Just because you know the rules of the road from driving doesn’t mean you are necessarily ready to translate that knowledge to cycling. Some rules do change slightly and defensive riding on a bike is a skill to be learned.
Opencyclemap.org and bikemaps.org offer commuting maps, but the best biking maps are usually produced locally. Try searching for your town or city and “bike commute map” to find out what the biking enthusiasts around you have come up with. What you find might surprise you: there might be a beautiful bike path just a few miles away or a much safer detour you can take around the nearby construction. Some sites will even update information like the location of bike thefts and bike accidents so you can be aware.
Sometimes, biking all the way to work isn’t feasible. You might live 20 miles away or need to drop off a kid at school. But this is all the more reason to get creative with your commute. Maybe you can cycle to a co-worker’s house and carpool or drive there before biking the rest of the way together. Perhaps your child is interested in biking to school, and you could ride together. Riding to a bus or train stop or a vanpool is another option more and more people are utilizing. Everyone’s commute is different, and no one but you can decide the best routine, accounting for cost, health, time and the environment.
Even if you set yourself up perfectly and the stars align, there are still pros and cons to biking as a commuter. Consider getting on your bike and trying the new commute for a day or a week: the advantages and drawbacks of your specific situation will quickly reveal themselves. In the meantime, here are some things to consider.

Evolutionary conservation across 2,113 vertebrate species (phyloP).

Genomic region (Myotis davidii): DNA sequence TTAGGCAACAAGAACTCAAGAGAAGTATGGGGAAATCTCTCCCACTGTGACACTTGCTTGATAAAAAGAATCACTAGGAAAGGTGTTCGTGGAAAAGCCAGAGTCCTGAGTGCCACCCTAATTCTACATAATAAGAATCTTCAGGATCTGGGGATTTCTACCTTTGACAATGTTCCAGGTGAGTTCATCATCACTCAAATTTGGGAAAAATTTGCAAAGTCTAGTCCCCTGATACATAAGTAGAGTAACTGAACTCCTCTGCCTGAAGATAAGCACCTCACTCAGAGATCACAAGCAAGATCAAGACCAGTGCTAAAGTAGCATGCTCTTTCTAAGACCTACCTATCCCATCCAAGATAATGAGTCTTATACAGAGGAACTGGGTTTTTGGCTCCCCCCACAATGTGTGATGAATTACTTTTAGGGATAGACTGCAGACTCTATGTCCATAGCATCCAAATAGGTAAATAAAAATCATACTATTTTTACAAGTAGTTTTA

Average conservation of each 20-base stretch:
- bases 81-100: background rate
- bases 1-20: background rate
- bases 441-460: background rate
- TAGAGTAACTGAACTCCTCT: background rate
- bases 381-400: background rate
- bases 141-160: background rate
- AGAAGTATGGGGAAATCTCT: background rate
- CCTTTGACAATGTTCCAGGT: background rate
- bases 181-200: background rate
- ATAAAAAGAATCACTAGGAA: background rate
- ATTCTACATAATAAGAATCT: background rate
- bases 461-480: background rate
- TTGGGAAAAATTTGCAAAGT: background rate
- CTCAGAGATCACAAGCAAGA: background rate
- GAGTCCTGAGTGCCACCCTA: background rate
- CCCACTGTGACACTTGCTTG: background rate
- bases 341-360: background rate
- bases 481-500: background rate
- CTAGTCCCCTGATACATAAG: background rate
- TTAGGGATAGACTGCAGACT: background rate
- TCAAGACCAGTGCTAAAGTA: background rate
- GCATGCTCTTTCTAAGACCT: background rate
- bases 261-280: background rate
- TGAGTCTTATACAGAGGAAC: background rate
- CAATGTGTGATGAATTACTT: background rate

The best thing you can do is go to a few local bike shops and ask if they sell used commuting bikes. The people who work at these shops know the local area and bike routes and will be able to hook you up with the best bike for your commute for much cheaper than a brand-new Consumer Reports top-pick commuting bike. That said, bicycling.com ranks the Raleigh Redux 1, the Brooklyn Lorimer and the Marin Presidio 1 as some of 2019 best commuter bikes.
Yes. But so is driving. Which one is more dangerous completely depends on how one measures danger. There are tens of thousands of car-related deaths a year in the US compared to a few hundred cycling deaths. But many more miles are covered by car than by bike. If you take this into consideration, there are more cycling deaths per mile then there are car deaths per mile. But we're often more likely to drive far distances in a car rather than a bike, and if you account for deaths per the number of hours driving or hours riding a bike, it's about equal. This isn’t factoring in the health benefits and increases in life expectancy that result from biking and exercising in general. A lot of factors, including route, gear and weather, influence the safety of cycling and the safety of driving. But at the end of the day, cars and unaware drivers are what make cycling unsafe: so, the more people who bike and fewer who drive, the safer cycling will become.
“Enough” is a hard concept to quantify. Is your ride one mile or 20? Are you biking there and back? Are you trying to keep your heart rate and blood pressure steady, or are you hoping to do a triathlon next month? These are all factors to consider. Most sources suggest 60 “active” minutes a day, so if you're biking 30 minutes each way to work, that certainly counts as your 60 minutes. If you are often running around for your job, up and downstairs, across the street, etc., maybe you don’t need your commute to be 30 minutes each way. The nice thing about biking to work is that you can take it as hard or easy as you want: you can sprint or cruise, tack on five miles or bike straight there — the choice is up to you.